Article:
This section might be my favourite bit of all of Mass Effect, in fact. The combat might be aged and rather messy, but it’s actually quietly enhanced here. The low gravity makes Biotic powers feel even more overpowered and ridiculous than usual. You can simply push enemies off into the sky, where they disappear out of view, the only indication of their death the subdued click of the character XP gain.
The path you travel is narrow, but abundant with cover. The sky above you - which shows the other Citadel wards upside down, with you inside the giant space station’s closed arms - makes everything look enormous. But best of all is Sovereign itself.
The Reaper writhes at the tip of the Citadel. Its enormous tentacle-like claws smash down, and debris flies past you as you clamber your way up the tower towards it. We see a lot of Reapers throughout this series, especially in Mass Effect 3, but nothing in that game touches the feeling of the size and power of these enemies as this moment.
Shepard might be able to blast Geth off into space with biotic powers, but they are but an ant compared to Sovereign, their marshall. As you push up through ranks of Krogan, Geth, and annoying turrets, its presence is constant. Its size, and power, is undeniable.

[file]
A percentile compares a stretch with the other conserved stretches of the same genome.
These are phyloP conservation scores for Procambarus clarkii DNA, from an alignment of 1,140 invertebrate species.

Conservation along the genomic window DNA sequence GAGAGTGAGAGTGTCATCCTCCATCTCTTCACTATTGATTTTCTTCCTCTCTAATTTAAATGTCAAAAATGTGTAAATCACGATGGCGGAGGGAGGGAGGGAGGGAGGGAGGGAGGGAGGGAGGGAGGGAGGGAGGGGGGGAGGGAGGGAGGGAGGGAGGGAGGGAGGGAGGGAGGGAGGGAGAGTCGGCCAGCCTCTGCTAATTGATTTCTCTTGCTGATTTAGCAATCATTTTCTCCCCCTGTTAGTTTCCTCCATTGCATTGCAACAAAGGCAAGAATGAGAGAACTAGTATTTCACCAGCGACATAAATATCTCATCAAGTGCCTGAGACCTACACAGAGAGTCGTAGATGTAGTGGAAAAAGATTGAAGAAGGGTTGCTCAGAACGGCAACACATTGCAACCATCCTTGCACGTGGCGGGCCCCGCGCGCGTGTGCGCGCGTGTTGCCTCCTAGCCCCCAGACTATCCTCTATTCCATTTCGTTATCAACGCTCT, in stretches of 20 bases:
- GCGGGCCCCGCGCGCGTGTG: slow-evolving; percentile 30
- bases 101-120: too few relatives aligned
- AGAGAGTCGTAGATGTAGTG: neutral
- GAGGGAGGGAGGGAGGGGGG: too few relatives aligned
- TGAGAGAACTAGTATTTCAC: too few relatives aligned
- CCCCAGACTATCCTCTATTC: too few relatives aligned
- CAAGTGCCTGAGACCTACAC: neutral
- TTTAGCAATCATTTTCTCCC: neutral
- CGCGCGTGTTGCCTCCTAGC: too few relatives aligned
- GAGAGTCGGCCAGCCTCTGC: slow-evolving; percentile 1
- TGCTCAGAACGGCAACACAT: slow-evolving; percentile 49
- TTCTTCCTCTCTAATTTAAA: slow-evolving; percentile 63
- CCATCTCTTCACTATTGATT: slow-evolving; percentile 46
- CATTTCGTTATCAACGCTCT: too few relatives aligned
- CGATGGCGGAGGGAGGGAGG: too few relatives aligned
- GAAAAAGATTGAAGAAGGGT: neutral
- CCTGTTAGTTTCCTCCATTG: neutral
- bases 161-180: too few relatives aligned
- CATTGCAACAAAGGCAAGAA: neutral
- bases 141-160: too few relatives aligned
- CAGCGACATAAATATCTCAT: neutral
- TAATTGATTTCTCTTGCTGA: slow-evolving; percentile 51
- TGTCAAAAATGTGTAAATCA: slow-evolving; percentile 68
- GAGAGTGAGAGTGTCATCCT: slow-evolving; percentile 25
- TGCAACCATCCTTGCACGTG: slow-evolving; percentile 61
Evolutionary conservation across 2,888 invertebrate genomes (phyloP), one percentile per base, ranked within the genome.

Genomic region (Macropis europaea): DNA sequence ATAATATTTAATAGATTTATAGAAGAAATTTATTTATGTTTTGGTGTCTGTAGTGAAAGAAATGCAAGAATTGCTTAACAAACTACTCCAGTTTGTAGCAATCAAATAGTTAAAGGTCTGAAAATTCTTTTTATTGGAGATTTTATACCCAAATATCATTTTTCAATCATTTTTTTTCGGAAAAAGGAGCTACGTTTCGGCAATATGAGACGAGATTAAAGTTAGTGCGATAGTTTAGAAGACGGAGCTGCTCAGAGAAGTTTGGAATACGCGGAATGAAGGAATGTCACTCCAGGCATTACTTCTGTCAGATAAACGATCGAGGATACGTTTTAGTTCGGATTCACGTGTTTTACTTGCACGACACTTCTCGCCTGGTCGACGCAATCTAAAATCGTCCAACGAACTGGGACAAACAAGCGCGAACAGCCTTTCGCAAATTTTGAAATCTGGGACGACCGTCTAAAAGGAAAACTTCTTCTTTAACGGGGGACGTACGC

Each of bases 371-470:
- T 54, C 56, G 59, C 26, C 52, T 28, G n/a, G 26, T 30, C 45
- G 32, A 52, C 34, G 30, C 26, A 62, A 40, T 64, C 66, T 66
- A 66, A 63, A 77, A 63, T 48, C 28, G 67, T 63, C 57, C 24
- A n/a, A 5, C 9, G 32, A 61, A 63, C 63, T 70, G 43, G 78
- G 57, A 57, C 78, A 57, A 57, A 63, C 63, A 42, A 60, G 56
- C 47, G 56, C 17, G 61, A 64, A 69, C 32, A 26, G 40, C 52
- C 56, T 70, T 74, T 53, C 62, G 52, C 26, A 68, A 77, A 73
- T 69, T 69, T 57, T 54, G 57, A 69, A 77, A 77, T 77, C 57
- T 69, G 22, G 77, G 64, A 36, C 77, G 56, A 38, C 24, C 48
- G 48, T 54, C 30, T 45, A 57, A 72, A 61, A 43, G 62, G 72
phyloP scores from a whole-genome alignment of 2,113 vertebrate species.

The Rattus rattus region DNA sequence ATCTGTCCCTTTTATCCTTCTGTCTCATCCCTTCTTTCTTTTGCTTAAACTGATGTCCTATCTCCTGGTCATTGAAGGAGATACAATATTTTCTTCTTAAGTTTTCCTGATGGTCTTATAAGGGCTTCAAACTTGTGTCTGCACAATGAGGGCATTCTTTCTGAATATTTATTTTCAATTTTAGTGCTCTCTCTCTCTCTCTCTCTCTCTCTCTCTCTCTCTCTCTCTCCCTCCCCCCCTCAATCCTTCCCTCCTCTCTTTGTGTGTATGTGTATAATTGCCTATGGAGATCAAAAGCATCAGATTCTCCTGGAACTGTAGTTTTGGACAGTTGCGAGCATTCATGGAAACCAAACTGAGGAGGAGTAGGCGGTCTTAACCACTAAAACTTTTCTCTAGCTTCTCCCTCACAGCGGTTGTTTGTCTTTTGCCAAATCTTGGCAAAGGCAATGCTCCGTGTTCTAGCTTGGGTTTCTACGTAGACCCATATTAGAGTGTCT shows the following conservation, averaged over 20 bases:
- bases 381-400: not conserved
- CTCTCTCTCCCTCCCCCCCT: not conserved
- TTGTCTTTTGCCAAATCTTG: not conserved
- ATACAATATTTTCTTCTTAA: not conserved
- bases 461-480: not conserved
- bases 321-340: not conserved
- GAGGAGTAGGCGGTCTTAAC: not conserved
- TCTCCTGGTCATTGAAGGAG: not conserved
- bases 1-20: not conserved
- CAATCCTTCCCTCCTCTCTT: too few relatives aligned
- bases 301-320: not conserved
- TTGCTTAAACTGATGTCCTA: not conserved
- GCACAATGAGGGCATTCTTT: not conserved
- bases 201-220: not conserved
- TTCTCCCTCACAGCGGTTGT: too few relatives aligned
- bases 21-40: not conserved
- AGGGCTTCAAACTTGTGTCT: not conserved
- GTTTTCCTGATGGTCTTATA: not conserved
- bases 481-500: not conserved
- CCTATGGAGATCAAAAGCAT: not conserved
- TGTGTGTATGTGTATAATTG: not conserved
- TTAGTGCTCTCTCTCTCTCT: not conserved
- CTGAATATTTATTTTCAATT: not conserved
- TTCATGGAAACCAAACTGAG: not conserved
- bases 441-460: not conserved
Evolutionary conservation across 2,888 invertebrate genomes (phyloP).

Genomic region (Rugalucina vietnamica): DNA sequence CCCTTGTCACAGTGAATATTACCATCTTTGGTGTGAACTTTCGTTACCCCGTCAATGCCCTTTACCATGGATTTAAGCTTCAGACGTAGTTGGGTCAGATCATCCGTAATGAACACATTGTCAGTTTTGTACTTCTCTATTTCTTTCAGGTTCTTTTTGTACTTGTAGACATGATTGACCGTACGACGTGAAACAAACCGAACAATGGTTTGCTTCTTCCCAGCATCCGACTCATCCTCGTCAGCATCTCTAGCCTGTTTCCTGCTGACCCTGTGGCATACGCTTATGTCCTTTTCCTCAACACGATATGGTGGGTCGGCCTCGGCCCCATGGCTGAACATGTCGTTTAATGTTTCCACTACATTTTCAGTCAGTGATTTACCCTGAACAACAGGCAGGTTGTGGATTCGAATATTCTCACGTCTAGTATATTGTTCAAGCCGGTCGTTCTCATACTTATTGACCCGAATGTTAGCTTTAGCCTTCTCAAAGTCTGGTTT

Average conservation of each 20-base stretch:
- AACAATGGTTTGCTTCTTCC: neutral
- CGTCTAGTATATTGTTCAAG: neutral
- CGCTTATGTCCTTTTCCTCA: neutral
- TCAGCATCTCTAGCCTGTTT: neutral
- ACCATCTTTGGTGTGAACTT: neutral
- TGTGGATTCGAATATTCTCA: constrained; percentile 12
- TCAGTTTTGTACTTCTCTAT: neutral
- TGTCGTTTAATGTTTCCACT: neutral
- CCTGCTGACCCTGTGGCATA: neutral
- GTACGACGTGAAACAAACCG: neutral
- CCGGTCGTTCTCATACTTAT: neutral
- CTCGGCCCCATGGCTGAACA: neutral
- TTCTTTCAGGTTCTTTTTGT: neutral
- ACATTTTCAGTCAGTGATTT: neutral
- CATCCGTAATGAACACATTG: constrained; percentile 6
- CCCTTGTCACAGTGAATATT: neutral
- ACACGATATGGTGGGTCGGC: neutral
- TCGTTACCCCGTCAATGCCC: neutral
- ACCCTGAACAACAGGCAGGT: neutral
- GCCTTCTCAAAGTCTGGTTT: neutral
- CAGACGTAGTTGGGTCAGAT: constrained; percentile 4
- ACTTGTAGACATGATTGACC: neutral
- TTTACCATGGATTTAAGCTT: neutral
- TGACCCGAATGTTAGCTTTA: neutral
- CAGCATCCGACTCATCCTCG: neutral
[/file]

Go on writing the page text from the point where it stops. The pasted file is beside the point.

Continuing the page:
The music helps along with this, alternating between high-pitched synthesized instrumenation that is befitting of the wonder of stepping out into the outer atmosphere of the Citadel for the first time and thrumming combat tunes with choral undertones shot through with the threatening musical theme Saren and Sovereign have shared all game.
The later Mass Effect games clearly had the word ‘epic’ on their mood board, but it’s achieved through a more traditional cinematic flair. The finale of Mass Effect feels much to have an unmatched scale - and the visuals are a stunning capper atop its unique older-school vibe.
More than anything, the sheer vision and ambition on show here is deeply impressive. Mass Effect 2 and 3 are games that were built with constraints clearly held in mind, but this first game’s ending is far more driven by pushing the engine and technology to the limits in aid of this story. Playing it on the original Xbox 360, it’s clear that in places it actually went too far - but in the Legendary Edition, those problems are gone.
We might be able to criticize Mass Effect for its cookie-cutter side quest planetary base design and for combat that often feels like you’re underwater, but one can’t say it isn’t ambitious - one only needs to look at this ending for proof of that.
Oh, and it’s not all killing. The ending of the game really begins with a lengthy, scintillating conversation with one of the last AI remnants of the Prothean Civilization on Ilos, which remains one of the best moments of the series. But then there's also a final boss you can talk into killing themselves - at least partially. Which, again, feels like a perfect cap to the way the game allows you to use dialogue up to that point.
Mass Effect’s finale is special, and excellent. While people will rightly remember the incredible tension of the suidice mission more loudly and proudly, the first game can take solace in the fact that it is, quietly, the Suicide Mission’s equal - just in very different ways.